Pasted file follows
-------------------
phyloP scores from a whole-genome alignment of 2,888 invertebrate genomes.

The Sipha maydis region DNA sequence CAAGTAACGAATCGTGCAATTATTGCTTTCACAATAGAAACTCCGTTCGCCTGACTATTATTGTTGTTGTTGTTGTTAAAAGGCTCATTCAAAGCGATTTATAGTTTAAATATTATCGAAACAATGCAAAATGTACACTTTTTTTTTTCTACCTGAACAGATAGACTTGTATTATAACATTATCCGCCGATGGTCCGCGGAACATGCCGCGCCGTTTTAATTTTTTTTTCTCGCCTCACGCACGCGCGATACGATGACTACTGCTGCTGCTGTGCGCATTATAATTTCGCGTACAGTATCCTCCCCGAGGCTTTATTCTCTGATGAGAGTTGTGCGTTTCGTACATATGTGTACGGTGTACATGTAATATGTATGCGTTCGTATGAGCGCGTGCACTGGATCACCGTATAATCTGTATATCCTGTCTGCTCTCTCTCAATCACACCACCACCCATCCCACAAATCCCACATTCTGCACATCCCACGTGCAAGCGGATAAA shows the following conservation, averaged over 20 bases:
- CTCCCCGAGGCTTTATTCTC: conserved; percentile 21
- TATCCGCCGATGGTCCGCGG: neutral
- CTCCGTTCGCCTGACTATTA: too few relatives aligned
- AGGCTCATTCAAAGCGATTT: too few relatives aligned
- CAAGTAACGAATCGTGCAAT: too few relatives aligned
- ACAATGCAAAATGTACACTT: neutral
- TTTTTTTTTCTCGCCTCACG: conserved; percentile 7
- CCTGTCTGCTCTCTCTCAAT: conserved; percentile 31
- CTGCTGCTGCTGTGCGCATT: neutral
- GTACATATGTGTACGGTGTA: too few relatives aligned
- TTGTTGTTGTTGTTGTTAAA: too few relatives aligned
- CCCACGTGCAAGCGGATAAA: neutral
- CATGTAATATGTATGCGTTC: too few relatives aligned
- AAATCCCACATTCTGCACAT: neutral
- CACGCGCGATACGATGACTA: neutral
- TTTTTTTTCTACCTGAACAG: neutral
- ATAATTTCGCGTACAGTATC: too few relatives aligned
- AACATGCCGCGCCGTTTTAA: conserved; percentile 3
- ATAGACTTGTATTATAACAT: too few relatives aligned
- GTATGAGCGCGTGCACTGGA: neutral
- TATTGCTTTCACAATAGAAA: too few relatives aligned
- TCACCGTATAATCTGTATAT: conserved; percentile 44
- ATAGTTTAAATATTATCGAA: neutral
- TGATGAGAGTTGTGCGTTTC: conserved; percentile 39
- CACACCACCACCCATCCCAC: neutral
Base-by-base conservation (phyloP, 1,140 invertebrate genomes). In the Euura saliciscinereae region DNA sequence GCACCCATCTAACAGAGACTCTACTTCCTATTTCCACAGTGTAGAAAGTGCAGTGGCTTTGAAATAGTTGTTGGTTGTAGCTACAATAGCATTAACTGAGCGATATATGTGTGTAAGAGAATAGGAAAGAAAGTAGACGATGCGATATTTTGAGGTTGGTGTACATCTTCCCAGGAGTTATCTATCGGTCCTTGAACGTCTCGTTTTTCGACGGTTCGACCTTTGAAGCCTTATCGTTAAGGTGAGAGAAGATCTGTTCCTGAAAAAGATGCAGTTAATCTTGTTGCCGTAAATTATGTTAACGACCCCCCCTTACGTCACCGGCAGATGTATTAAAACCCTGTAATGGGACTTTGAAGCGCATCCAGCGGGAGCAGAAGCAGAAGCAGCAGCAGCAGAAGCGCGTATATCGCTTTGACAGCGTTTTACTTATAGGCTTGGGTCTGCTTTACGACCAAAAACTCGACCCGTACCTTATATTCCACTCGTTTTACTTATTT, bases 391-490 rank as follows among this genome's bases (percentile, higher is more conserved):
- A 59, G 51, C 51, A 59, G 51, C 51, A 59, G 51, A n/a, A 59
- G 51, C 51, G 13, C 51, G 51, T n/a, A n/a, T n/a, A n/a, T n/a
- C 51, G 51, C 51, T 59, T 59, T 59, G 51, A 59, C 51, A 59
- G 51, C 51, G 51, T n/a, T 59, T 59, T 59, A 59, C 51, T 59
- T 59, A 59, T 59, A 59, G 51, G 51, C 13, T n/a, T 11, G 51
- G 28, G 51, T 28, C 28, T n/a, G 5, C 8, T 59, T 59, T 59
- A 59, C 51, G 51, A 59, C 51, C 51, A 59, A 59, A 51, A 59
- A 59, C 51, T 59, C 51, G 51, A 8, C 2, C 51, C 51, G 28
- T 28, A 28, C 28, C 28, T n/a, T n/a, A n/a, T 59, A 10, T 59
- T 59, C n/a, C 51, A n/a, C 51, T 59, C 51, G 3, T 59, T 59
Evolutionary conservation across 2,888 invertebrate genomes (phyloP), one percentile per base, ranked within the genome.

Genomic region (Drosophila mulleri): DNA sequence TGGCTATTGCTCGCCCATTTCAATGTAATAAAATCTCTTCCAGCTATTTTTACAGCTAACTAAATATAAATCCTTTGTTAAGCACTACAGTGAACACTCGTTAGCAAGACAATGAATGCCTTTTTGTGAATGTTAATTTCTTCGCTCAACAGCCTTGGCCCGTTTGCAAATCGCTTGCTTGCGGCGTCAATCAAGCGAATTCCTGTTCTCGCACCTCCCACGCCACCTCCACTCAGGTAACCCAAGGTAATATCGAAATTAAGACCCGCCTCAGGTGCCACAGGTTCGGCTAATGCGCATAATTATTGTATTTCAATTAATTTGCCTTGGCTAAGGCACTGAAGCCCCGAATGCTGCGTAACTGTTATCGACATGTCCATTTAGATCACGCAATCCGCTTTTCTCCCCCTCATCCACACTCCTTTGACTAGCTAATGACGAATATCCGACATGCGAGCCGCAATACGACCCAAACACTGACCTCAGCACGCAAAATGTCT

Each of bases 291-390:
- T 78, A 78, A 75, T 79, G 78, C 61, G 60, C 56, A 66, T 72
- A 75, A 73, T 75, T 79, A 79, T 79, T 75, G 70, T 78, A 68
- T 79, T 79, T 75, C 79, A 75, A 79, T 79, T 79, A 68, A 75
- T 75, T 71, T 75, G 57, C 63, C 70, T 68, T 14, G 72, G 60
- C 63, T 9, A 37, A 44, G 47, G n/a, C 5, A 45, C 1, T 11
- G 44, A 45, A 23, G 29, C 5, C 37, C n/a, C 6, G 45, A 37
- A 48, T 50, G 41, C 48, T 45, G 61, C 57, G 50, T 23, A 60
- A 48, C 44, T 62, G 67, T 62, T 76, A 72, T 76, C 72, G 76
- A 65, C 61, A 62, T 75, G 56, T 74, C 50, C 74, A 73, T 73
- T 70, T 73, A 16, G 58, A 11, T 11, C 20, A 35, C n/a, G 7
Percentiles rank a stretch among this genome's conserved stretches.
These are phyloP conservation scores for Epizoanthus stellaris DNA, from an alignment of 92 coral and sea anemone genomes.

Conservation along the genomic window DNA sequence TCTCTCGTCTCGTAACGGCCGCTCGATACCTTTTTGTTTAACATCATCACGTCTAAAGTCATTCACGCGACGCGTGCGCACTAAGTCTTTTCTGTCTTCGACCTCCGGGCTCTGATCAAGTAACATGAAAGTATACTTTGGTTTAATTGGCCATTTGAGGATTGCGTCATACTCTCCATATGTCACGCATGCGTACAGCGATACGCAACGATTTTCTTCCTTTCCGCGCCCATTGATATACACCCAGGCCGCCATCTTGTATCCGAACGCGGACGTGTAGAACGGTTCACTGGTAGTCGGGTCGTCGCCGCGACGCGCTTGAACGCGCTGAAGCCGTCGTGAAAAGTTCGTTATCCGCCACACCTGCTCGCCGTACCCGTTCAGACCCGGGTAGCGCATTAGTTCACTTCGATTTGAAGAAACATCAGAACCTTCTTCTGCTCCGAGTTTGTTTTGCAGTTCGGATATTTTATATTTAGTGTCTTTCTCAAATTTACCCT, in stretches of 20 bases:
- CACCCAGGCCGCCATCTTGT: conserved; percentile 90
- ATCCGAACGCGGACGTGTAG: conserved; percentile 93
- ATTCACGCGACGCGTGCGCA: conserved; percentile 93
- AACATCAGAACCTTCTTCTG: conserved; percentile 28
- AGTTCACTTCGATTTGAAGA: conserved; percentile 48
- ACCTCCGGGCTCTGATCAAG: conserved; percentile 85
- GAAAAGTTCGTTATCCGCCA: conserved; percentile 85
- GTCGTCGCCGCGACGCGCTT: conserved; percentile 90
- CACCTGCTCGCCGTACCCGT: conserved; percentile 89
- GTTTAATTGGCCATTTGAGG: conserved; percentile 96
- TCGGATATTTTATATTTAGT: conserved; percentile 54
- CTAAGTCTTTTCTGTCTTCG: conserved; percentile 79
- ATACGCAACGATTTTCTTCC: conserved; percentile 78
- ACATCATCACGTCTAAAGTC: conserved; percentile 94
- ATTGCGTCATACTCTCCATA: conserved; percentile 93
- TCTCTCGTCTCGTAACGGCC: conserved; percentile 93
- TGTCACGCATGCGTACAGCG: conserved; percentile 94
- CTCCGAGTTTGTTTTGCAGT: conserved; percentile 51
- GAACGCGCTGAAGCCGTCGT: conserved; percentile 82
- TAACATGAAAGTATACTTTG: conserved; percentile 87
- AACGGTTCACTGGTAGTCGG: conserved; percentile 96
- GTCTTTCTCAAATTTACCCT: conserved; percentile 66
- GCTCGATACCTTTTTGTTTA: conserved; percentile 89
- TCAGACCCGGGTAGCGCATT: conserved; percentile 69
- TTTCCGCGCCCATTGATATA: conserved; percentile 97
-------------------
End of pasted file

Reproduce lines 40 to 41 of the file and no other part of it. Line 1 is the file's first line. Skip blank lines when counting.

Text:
Genomic region (Drosophila mulleri): DNA sequence TGGCTATTGCTCGCCCATTTCAATGTAATAAAATCTCTTCCAGCTATTTTTACAGCTAACTAAATATAAATCCTTTGTTAAGCACTACAGTGAACACTCGTTAGCAAGACAATGAATGCCTTTTTGTGAATGTTAATTTCTTCGCTCAACAGCCTTGGCCCGTTTGCAAATCGCTTGCTTGCGGCGTCAATCAAGCGAATTCCTGTTCTCGCACCTCCCACGCCACCTCCACTCAGGTAACCCAAGGTAATATCGAAATTAAGACCCGCCTCAGGTGCCACAGGTTCGGCTAATGCGCATAATTATTGTATTTCAATTAATTTGCCTTGGCTAAGGCACTGAAGCCCCGAATGCTGCGTAACTGTTATCGACATGTCCATTTAGATCACGCAATCCGCTTTTCTCCCCCTCATCCACACTCCTTTGACTAGCTAATGACGAATATCCGACATGCGAGCCGCAATACGACCCAAACACTGACCTCAGCACGCAAAATGTCT

Each of bases 291-390: